Petitioners and other air carriers applied to the Civil Aeronautics Board for certificates authorizing them to furnish various new or improved services to various points within the area bounded by New York on the east, Rochester on the north, Pittsburgh on the south, and Chicago on the west. Petitioners applied for certificates authorizing air coach service between certain large cities in the area.2 The Examiner pointed out that in another case the Board had "conceded the fundamental argument of the coach service applicants, that the extension of low-fare air coach transportation will bring into existence an additional market", but had noted "that this new market represents potential revenues to the existing carriers and, as it is cultivated, they will be able to extend the benefits of low-fare service to their lean routes and the poorer traffic cities. The attainment of this objective would be thwarted if the potential revenues were to be diluted by the participation of too many carriers." The Examiner noted that the Board had "expressed confidence that the existing carriers would provide a steadily expanding quantity of coach service." The Examiner found that the existing carriers had in fact offered substantially more air coach service in recent years, and that traffic estimates for the future "would not justify superimposing a new carrier in this area on such a selective basis" as petitioners proposed. Accordingly the Examiner found that "the public convenience and necessity do not require the new route services proposed" by North American, and that its application should be denied. He recommended that the applications of Colonial, Eastern, and National also should be denied on grounds of public convenience and necessity.
The Board agreed with the Examiner. It said: "The Examiner has recommended denial of the applications of the above-named carriers, and we agree with his recommendation as well as the reasons stated in support thereof." We think the record supports the findings and order.
We think it immaterial that after thus stating its decision and its reasons the Board proceeded to "add several comments". One of the comments was "that with respect to North American's joint application, we would deny that application for the additional reason that we are unable to find the applicants `willing' to comply with the Act and the Board's regulations as provided in Section 401(d) of the Act. Our conclusion in this regard is predicated upon the facts of record herein which show that Messrs. Weiss, Lewin, Fischgrund and Hart, the central figures in the North American group, have a long history of association with flagrant violations of the Act and cannot be found sufficiently reliable to entrust with the operation of the certificated routes they propose herein." Petitioners argue that the Board should not have considered their violations of the Act without considering those of other applicants. But petitioners' violations had nothing to do with the Board's order. We understand the Board's "comment" to mean only that if petitioners' application had not been denied on the ground of public convenience and necessity it would have been denied on the ground of violations. Since this dictum did not affect the order it did not affect the validity of the order. Since public convenience and necessity did not require the services petitioners proposed, they could not receive the grant they applied for and could not be prejudiced by the Board's discussing or not discussing either petitioners' past violations or the past violations of other applicants.3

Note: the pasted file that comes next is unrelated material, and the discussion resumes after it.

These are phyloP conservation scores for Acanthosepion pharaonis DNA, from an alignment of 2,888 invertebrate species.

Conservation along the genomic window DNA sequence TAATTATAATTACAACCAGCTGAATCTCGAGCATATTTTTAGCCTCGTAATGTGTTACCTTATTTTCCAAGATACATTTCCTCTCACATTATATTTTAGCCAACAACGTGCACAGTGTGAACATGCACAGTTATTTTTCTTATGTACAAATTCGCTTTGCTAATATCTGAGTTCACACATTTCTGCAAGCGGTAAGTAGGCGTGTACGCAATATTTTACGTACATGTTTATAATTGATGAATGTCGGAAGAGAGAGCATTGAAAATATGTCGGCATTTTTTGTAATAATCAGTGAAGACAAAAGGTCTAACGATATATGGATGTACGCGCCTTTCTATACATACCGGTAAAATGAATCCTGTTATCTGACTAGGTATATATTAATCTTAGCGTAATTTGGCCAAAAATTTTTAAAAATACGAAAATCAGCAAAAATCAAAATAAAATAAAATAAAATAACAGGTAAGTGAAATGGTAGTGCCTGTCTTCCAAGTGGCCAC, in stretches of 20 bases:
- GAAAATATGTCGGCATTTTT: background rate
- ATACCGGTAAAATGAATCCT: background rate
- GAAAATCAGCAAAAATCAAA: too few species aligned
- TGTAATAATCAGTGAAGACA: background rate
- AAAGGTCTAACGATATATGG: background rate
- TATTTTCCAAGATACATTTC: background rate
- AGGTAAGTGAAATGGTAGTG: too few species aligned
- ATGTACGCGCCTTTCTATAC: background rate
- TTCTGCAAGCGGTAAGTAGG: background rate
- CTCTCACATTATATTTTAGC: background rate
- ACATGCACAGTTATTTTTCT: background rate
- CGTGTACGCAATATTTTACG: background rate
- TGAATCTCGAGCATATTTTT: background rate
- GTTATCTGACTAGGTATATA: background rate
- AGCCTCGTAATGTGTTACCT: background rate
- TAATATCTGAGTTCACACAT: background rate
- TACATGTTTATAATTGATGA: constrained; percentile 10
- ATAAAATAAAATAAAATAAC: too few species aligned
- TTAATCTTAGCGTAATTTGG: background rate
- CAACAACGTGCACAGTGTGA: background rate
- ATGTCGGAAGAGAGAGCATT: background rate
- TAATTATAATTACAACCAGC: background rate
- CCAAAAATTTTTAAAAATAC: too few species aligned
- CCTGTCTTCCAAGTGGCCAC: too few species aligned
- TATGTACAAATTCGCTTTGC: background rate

2. Though petitioners' application concluded with a general prayer for "the routes hereinabove described and set forth, and for such route and routes serving that general area or otherwise that the Board may conclude that the public convenience and necessity may require", their only specific proposal regarding this area was to serve Chicago, Detroit, Cleveland, Pittsburgh, and New York.
3. Cf. Continental Southern Lines v. Civil Aeronautics Board, 90 U.S.App.D.C. 352, 358, 197 F.2d 397, 403.